However, few pharmacotherapy studies focus on or include patients who are 65 years and older. Simply generalizing findings from randomized controlled trials of younger adults with PTSD to the clinical treatment of older adults may be problematic. It is possible that age-related changes in the brain (eg, declining locus coeruleus functioning with consequent alterations in noradrenergic tone16) may specifically affect treatment responses to SSRIs and SNRIs in older adults. Moreover, intervention studies exclusively enrolling younger adults typically do not contain outcome measures relevant to older adults, such as assessments of cognitive and physical functioning. It may be the case that, similar to the aforementioned psychotherapy trials for PTSD, pharmacotherapy in older adults will require aging-informed adjustment in order to achieve optimal responses. For example, good clinical medication management for PTSD in older adults must also consider potential frailty, complex comorbidities, multimorbidity, and polypharmacy.

Differences in clinical phenomenology, brain mechanisms, and treatment responsivity based on age have been well documented in the case of major depressive disorder in older adults, which is quite relevant to individuals with PTSD given its frequent cooccurrence.17 The average response to antidepressant medication tends to be higher in younger than older adults.18 Reasons for attenuated responses and more chronic clinical courses include age-related biological processes, such as cerebrovascular infarcts; development of frailty; inflammation and neurochemical changes like diminished dopamine signaling; and oxidative stress and mitochondrial aging.19 One forward-thinking strategy is to identify and deploy precision treatments rather than apply an empirical treatment (eg, antidepressant medication) that may not address the specific disease process occurring in a given patient.19 In addition, optimal management of late-life depression should begin earlier in adulthood, incorporating preventive strategies as well as a focus on such lifestyle strategies as exercise.19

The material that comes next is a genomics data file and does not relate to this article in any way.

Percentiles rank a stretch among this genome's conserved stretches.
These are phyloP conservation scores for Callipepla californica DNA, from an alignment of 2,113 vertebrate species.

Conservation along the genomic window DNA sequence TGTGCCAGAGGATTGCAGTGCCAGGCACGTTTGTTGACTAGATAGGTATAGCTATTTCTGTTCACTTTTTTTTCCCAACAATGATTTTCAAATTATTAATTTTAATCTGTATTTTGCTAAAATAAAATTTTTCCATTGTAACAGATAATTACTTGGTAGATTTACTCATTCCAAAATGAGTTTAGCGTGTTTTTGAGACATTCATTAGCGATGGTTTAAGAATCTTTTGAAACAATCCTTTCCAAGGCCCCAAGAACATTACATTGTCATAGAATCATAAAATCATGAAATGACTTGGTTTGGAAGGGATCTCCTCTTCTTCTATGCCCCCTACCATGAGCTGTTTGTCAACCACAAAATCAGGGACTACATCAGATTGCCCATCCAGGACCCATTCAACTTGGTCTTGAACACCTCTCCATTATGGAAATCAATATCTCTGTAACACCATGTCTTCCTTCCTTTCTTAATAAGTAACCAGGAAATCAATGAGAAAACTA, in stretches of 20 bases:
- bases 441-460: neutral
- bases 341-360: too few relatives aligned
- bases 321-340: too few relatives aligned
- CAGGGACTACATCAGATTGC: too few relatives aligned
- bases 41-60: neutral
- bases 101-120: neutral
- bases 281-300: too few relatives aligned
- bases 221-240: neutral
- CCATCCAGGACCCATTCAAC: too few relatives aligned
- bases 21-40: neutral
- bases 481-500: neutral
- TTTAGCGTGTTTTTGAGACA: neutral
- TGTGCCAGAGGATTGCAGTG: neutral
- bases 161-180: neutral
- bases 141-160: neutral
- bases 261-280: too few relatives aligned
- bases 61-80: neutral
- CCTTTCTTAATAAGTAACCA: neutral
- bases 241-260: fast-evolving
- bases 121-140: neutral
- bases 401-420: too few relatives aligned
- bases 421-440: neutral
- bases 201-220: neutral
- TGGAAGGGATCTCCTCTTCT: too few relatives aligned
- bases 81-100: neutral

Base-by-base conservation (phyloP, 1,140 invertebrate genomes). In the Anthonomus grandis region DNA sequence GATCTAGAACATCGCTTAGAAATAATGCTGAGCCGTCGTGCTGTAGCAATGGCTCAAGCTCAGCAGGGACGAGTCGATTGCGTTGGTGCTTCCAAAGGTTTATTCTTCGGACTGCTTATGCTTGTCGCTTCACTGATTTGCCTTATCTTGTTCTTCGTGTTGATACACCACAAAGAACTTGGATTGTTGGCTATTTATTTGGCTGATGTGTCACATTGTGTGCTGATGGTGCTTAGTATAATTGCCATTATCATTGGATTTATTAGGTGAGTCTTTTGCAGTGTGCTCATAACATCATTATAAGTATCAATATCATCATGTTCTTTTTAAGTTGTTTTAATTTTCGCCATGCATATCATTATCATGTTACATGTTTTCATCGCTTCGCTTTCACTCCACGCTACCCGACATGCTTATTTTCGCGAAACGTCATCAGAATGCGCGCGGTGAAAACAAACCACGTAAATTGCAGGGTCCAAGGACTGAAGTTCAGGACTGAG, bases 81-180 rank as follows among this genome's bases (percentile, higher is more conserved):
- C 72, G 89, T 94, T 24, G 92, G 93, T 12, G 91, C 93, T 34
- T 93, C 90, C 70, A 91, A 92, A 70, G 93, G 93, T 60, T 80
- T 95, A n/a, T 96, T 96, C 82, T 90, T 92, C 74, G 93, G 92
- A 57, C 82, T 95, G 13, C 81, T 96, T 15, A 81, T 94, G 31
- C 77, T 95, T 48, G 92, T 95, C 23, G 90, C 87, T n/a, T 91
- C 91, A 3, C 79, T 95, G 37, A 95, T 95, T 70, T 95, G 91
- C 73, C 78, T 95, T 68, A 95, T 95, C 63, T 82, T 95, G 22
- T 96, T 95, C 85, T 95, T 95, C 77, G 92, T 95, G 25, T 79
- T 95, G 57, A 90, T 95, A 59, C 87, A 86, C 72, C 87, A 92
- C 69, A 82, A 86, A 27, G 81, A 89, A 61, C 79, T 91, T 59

Thus, while pharmacotherapy research into PTSD in older adults is lagging far behind the psychotherapy literature, lessons learned from treatment of depression in older adults may be informative. In addition, innovative pharmacotherapy augmentation or second-tier interventions for increasing the mental health treatment response in older patients with PTSD include the use of d-cycloserine and 3,4-methylenedioxymethamphetamine5 as well as an α-2 adrenergic receptor antagonist, yohimbine.20

Traumas in Later Life

One important caveat to the issues presented earlier in this article is that most of the empirical literature focuses on older adults with trauma occurring earlier in life (eg, combat, sexual assault). Attention must also be paid to older adults who are currently experiencing trauma. At least 11% of community-residing older adults in the United States have experienced some form of mistreatment—emotional, physical, sexual, financial, and neglectful events—in the past year.21 Older adults who are experiencing current polyvictimization are also in need of identification, assessment, and intervention. Methods to promote help-seeking and healing in survivors of elder abuse are available and should be integrated across a range of health care and law enforcement systems.22

Concluding Thoughts

Trauma-related psychiatric disorders such as PTSD and grief often go undetected and untreated in older adults. There are evidence-based psychotherapies and pharmacotherapies that could provide great benefit in symptom reduction and increased life functioning, although augmentation or modification may be necessary for older adults. In order to assist older survivors in receiving timely and appropriate mental health treatment, targeted outreach, psychoeducation, and assessment in health care settings is warranted.

Dr Cook is a professor of psychiatry, Yale School of Medicine, New Haven, CT. Dr Rutherford is the John and Myrna Daniels Professor of Psychiatry in Honor of Dr Herbert Pardes, Columbia University, Vagelos College of Physicians and Surgeons, New York, NY, and co-director, Research Area on Brain Aging and Mental Health, New York State Psychiatric Institute, New York, NY. Dr Acierno is the executive director, Trauma and Resilience Center, vice chair for Veterans Affairs, and professor in the Louis Faillace Department of Psychiatry at McGovern Medical School, University of Texas Health Science Center at Houston.

The authors report no conflicts of interest concerning the subject matter of this article.